Tuesday, July 30, 2013

Are you super-duper fine?

Someone is always suggesting we enhance or modify our look or something else about ourselves. Others suggest we change, become, or act like someone or something else. Every season, manufacturers of cosmetics and clothing tell consumers that updating is necessary. However, I wonder, aren’t we already fine as we are? I believe so because it is not what we wear, the things that we acquire, or even the things that we hope for that make us beautiful, and worthy. Who we are -- our inner being -- is what makes us shine. I truly believe that.

I happened to read a book on beauty and in it were lovely photos of women like Jada Pinkett Smith, Pam Grier, Cameron Diaz, and Salma Hayek to name a few. The thirty or so celebrated women in the book were interviewed. Each was asked to give her definition of beauty. Although the answers varied, there was a common thread. Every woman, considered beautiful in her own way, stated that beauty was a belief, a state of mind. Each said in her own unique voice that beauty, to her, was a kind of knowing that causes a woman to glow. 

Many of the women also spoke of the double standard. We often hear that as men age, they look more distinguished. However, as women age, we are bombarded with the idea that we should change. We even receive subliminal messages. They whisper that fine lines and gray hair are unacceptable. It is suggested that we slide under a surgeon’s knife, to correct our ‘flaws.’ In the book though, renowned singer / songwriter Joni Mitchell offered something that caused me to smile. She said that sometimes a surgically altered look nullifies the character in a woman’s face. She said that afterward others can no longer see how the woman has lived, how much she has laughed or cried. I liked that statement the moment I read it!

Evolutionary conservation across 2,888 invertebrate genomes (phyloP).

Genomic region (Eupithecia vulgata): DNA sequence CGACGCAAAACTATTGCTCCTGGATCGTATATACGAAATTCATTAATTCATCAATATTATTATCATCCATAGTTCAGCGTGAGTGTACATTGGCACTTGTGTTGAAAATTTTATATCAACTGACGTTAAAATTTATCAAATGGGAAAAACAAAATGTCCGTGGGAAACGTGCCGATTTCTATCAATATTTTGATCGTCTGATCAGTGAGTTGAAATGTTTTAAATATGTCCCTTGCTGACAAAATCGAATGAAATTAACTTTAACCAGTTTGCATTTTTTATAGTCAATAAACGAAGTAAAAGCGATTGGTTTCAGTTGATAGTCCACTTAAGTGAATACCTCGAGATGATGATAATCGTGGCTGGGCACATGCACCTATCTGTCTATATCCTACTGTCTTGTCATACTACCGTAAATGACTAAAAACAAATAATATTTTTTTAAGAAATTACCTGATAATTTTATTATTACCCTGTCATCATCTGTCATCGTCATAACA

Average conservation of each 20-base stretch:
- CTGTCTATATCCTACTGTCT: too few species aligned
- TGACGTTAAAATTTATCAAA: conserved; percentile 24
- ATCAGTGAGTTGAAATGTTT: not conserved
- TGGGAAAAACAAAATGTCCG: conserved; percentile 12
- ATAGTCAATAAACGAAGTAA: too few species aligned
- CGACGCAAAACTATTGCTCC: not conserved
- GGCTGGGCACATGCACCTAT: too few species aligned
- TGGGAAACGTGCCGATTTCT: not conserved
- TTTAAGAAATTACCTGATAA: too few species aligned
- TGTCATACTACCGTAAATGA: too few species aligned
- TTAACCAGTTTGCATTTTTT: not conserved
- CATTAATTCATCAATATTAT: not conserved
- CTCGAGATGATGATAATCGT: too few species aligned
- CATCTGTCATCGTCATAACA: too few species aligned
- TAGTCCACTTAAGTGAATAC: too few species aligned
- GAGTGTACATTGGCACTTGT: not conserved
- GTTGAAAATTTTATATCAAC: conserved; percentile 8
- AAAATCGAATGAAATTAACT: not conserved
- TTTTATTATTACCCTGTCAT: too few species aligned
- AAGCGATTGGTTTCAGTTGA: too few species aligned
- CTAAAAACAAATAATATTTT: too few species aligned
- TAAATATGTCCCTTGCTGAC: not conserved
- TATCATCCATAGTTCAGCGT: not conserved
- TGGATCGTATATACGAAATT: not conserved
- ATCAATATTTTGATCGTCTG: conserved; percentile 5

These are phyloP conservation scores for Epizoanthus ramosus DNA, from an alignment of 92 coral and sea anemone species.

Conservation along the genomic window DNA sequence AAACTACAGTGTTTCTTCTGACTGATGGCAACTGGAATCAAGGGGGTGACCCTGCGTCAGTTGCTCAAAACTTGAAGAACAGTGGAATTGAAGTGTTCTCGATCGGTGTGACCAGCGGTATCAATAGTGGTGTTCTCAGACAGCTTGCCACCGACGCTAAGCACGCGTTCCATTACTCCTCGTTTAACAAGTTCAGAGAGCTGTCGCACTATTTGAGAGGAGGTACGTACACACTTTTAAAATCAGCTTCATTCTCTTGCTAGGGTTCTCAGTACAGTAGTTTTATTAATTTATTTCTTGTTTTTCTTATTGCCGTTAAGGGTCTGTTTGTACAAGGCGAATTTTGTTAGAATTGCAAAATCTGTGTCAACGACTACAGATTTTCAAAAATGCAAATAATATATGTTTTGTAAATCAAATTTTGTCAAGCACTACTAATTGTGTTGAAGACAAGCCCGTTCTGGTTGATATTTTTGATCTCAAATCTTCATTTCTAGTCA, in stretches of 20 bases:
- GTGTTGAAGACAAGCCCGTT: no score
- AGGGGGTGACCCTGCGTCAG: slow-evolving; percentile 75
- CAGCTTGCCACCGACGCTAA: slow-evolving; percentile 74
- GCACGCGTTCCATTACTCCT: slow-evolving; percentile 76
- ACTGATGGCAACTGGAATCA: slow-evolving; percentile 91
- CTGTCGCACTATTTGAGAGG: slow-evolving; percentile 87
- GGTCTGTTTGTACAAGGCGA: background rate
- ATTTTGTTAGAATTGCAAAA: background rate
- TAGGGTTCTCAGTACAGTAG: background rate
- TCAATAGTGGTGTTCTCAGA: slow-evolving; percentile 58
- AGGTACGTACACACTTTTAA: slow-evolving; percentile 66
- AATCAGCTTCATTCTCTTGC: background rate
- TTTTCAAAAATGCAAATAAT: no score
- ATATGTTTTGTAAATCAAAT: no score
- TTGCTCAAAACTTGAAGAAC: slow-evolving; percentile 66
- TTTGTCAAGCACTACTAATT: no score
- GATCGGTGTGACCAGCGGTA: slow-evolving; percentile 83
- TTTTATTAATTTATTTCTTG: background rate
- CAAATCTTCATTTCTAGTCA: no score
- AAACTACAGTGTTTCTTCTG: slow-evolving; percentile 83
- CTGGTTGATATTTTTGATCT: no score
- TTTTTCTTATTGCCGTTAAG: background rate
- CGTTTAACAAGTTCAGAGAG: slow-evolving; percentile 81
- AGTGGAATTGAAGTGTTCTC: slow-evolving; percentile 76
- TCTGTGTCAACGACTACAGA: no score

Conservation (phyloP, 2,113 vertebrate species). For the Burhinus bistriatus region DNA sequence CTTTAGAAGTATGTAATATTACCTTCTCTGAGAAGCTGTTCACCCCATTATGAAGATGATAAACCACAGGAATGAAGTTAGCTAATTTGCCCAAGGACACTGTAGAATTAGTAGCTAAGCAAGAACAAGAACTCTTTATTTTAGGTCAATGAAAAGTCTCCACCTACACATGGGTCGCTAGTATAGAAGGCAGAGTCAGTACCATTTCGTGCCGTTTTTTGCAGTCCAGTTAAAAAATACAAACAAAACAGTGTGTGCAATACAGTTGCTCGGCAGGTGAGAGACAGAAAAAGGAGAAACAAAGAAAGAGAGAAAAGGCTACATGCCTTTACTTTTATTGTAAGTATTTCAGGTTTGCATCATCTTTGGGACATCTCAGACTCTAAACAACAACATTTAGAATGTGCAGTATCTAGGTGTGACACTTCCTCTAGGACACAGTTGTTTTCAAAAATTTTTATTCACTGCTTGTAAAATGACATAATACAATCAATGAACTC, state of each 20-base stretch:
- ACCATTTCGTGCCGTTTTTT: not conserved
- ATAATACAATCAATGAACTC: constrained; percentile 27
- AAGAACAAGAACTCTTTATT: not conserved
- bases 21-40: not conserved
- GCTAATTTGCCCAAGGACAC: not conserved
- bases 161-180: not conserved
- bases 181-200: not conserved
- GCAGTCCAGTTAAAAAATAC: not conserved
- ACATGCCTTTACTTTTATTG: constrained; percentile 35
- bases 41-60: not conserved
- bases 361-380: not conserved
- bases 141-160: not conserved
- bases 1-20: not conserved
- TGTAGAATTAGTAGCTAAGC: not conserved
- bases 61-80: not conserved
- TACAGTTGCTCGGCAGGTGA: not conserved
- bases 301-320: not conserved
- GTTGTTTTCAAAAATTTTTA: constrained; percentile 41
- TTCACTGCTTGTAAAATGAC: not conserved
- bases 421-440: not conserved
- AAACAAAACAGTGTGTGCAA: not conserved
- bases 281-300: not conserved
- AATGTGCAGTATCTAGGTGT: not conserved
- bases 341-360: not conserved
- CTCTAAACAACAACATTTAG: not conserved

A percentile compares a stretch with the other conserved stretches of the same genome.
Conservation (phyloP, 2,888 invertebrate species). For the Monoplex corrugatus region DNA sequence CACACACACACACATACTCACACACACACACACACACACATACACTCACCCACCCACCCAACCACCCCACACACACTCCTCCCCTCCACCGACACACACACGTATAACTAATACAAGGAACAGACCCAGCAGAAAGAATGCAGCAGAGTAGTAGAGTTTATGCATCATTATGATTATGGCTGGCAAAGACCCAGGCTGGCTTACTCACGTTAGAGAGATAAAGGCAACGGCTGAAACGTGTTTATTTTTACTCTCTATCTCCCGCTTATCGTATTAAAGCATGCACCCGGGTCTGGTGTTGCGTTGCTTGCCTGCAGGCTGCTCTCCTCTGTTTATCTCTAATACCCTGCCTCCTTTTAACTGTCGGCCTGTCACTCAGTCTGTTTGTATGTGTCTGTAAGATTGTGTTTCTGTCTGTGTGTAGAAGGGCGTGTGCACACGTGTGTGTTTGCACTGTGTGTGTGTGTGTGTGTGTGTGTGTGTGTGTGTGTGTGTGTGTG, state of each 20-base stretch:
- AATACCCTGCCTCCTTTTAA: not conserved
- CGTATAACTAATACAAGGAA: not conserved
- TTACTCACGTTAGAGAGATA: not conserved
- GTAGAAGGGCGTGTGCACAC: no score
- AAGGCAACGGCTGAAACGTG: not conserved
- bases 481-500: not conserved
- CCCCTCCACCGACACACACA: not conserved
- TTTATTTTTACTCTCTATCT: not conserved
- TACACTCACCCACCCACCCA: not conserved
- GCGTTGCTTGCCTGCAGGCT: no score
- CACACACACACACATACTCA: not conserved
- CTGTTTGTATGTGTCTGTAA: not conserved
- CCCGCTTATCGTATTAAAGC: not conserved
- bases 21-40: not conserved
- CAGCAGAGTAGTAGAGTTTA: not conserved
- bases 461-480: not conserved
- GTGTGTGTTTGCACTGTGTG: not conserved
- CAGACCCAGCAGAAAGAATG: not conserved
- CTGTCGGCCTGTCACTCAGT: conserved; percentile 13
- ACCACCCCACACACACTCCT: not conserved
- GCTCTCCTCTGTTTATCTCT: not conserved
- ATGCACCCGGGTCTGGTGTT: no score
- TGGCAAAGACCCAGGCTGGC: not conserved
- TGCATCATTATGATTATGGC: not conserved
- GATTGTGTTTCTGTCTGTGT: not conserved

Don’t get me wrong. I believe to change one’s look is fine—if that is something a woman has chosen to do. However, I do not believe we should be pressured into anything.  If your skin is supple, or if it has the capability to be, then why not be grateful? If you like your hair, or lack thereof, then you are already fine. If you are a woman who adds extensions, or wears wigs, weaves, colorful scarves, or hats, for whatever your personal reason, then you could already be fine. Do your brown or other colored eyes serve you, and keep you from walking into walls—even if to do so you must wear contact lenses or glasses? Then you too are most likely fine.  

Is your inner woman someone worth knowing? Is she compassionate, or maybe even passionate? Have you taken up a cause? If you believe in something, or if you’re on an eternal quest, is that not something to be proud of? Do you listen well; or maybe you’re the woman who tells fantastic jokes and captivating stories--like me. Maybe you write poetry, or songs, or take fab photos. You might be a momma, a lover -- jilted, or still in. You could be baker, a quilter, a painter, a teacher, a seamstress, a preacher, or even a dreamer… Perhaps you’re the one who figures things out. If you're basically happy with you and if you can achieve then I say you're just fine. If you've done something that you can be proud of, or if you have encouraged someone else to take a leap of faith then you are already fine.
If someone loves you, even if it is only your mother, or your cat or dog; if you can clean up nicely, or not; if you can, or cannot recall a time when you’ve looked hot; if you, my lovely, are any of these things and more, then you are quite possibly already fine. So as Billy Joel's song says, 'Don't go changing...'  

Remember, it matters not what others suggest…the choice to enhance or update, to be or not to be is up to you, and you alone, because you are, in my opinion…already super-duper fine.

Until next time, shine brightly my darlings, shine brightly!


Thursday, July 25, 2013

You need the right bra, plain and simple.

Don't be confused, you need the right bra.
bra confusion